The Zen of Diagnostics - Embedded.com

The Zen of Diagnostics

Give a tech a break. As software engineers, it is our responsibility to give technicians the tools they need to ship the product.

Software engineers rarely concern themselves with how a product is manufactured. Sure, we work like slaves meeting performance goals, but the product must do more than function correctly–it must be producible. As our hardware brethren tune their designs to meet manufacturing, cost, and performance goals, we work in relative isolation–a sort of bed of coals where few dare to tread.

In high school I worked for a while in a machine shop, serving as a helper to highly skilled machinists making parts for the space program. When they discovered I intended to go to college and become an engineer, a veteran warned me to not “design something we can't make.” Now, 20 years later, I have to admit that these words, though casually and freely given, have been more important than most of the engineering courses I struggled through. Designing a fantastic widget is suicidal if it cannot be made and marketed at a profit.

In a typical manufacturing operation, boards are stuffed, tested, assembled into units, and repaired. While the code doesn't impact board stuffing and assembly, it can strongly influence test and repair. Smart designers build products that fit easily into the company's manufacturing operation. We can contribute by writing code that speeds production testing.

All employees work toward common corporate goals, yet each has a different vision of the company's needs and problems. To programmers, testing conjures images of correctness proofs, exhaustive software trials, and code-coverage analysis. Production people have probably never heard of these concepts. They look at testing as the daily routine of ensuring that every unit works correctly before being shipped.

Conventional software testing is a one-time event; once the product is finished, it is ready to be shipped. Product testing goes on every day. Very complex products are tested and repaired by technicians with little formal computer training. As software engineers, it is our responsibility to give technicians the tools they need to ship the product.

Internal diagnostics
Many embedded systems include diagnostics in the product's ROM to give a sort of go or no-go indication without using other test equipment. The unit's own display or status lamps show test results. Internal diagnostics are worth-while because they enable test technicians to track down problems. They're also an effective marketing tool, giving customers confidence in the product each time they turn it on.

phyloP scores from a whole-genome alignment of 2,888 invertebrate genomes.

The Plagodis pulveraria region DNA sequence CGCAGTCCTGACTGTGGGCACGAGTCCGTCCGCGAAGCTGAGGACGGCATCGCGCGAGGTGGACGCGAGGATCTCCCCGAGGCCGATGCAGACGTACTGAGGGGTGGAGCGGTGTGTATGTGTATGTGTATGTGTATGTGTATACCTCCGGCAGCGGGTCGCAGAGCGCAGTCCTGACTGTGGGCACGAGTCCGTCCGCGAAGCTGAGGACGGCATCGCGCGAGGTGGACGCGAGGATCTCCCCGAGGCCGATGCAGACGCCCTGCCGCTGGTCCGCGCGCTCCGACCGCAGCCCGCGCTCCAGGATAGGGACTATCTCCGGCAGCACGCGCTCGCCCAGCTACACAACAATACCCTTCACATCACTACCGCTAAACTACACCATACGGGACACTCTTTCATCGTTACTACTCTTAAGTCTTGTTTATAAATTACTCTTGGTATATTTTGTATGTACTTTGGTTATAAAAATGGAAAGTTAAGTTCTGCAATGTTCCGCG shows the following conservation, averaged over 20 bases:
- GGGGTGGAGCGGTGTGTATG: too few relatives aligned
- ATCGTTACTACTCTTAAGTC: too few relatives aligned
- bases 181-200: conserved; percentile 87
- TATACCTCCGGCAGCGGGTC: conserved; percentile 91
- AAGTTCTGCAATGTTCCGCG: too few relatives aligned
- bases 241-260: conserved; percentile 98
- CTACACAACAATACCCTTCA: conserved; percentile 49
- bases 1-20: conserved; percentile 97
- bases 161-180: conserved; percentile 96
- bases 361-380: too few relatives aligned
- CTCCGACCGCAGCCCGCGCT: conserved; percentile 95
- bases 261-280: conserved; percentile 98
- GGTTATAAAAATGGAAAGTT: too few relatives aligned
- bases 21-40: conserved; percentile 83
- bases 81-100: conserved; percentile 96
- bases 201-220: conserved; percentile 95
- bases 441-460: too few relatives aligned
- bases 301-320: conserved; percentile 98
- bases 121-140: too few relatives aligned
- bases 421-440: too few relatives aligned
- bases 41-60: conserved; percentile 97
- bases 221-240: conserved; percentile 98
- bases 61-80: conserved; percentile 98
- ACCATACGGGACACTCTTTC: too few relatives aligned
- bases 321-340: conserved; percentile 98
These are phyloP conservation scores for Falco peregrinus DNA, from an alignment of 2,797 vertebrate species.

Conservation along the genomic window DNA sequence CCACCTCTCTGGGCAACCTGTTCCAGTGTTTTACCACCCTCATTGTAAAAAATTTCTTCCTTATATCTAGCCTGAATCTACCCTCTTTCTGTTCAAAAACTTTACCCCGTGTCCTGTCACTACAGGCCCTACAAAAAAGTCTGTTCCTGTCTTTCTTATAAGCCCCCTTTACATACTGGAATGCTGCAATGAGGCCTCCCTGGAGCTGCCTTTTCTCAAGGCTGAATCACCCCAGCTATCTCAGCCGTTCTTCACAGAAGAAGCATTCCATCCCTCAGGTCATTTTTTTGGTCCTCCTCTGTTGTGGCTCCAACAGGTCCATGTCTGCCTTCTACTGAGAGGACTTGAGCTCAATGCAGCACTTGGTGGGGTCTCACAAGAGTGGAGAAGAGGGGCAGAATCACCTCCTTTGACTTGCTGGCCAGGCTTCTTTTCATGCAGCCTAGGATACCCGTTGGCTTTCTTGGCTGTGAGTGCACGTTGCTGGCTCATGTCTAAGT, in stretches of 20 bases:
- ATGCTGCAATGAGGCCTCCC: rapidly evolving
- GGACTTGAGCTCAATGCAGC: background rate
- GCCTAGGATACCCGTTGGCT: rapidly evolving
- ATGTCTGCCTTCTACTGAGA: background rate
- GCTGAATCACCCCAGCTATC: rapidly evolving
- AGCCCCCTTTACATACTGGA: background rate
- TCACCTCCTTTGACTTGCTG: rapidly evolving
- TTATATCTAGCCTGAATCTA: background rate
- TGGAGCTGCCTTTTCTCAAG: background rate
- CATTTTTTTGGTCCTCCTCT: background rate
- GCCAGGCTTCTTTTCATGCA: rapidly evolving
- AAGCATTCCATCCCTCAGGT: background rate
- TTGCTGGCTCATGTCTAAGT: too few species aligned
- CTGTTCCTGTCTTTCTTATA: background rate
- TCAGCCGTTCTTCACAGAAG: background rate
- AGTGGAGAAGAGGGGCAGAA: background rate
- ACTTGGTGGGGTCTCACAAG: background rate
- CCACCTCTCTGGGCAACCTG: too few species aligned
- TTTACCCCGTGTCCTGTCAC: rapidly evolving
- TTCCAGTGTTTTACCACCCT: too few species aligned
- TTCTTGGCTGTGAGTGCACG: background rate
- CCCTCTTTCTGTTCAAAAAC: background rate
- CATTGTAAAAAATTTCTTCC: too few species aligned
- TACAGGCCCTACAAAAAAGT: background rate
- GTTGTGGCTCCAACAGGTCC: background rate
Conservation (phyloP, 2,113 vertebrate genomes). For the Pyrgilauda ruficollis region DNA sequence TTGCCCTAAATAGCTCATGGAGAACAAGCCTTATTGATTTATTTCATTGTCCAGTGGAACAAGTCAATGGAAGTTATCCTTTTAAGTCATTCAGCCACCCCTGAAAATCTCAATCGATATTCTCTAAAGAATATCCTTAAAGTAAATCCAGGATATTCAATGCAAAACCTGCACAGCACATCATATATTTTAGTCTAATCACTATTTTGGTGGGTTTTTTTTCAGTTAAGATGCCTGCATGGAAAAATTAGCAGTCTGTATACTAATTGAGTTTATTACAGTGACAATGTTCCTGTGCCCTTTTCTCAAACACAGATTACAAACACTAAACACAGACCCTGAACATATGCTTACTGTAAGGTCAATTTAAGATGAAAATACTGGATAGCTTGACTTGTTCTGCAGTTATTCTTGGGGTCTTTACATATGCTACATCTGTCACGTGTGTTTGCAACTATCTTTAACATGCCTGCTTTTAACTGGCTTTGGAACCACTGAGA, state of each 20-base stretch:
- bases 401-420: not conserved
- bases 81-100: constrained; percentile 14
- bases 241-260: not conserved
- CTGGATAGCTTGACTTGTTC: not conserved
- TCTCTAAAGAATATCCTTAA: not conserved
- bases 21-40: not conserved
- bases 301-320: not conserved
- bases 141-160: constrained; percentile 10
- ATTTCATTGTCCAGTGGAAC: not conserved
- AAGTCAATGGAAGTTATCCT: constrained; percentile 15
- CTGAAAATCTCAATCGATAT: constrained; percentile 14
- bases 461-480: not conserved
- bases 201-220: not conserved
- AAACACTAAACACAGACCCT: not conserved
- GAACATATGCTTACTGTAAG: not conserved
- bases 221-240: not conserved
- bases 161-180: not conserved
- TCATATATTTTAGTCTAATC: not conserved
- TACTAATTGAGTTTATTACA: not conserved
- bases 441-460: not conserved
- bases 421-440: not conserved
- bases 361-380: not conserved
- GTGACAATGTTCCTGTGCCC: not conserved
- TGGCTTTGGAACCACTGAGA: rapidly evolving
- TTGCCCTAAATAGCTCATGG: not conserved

Though internal diagnostics are often viewed as a universal solution to system problems, their true value lies more in giving a crude test of limited system functions. Not that this test isn't valuable. Internal diagnostics can test quite a bit of the unit's I/O, CPU, RAM, and ROM areas. The kernel frequently defies stand-alone testing, because so much of it must be functional for the diagnostics to run. A majority of systems couple the main ROM and RAM close to the processor. As a result, a single address, data, or control-line short can prevent the program from running at all.

It's easy to invest a lot of time coding internal diagnostics that will never provide useful information. They may satisfy vague marketing promises of self-testing capability. Internal diagnostics have limitations but, if carefully designed, they can yield valuable information. If we can apply our engineering expertise to the diagnostic problem, we can carefully analyze the tradeoffs and identify reasonable ways to find at least some common hardware failures.

First, separate your tests into kernel (CPU, RAM, ROM, and decoders) and beyondkernel (I/O) tests. Then consider the most likely failure modes. Try to design tests that will survive the failure, then identify and report it. Kernel tests will never be very robust since many hardware glitches will prevent the program from running. But, if carefully designed, they'll really help your friends in production.

What portions of the kernel should be tested? Some programmers have a tendency to test the CPU chip, running an instruction sequence to prove that this essential chip is operating properly. (the ubiquitous PC's BIOS CPU tests, for example). But, I wonder just how often failures are detected. On the PC, an instruction-test failure makes the code execute a HALT, causing the CPU to look as if it never started.

More extensive error reporting with a defective CPU is a fool's dream. Instruction tests stem from minicomputer days, where hundreds of discrete integrated circuits were needed to implement the CPU. A single chip failure might only shut down a small portion of the processor. Today's highly integrated parts tend to either work or not; partial failures are pretty rare.

Similarly, memory tests have to rely on operating memory–a high-tech oxy moron that makes me question the test's value. Obviously, if the ROM is not functioning, the program won't start, and the diagnostic will not be invoked. If the diagnostic is coded with subroutine calls, a RAM (read stack) failure will prematurely crash the test, without providing any useful information. The object is to design diagnostics to ensure that tests use as few unproven components as possible.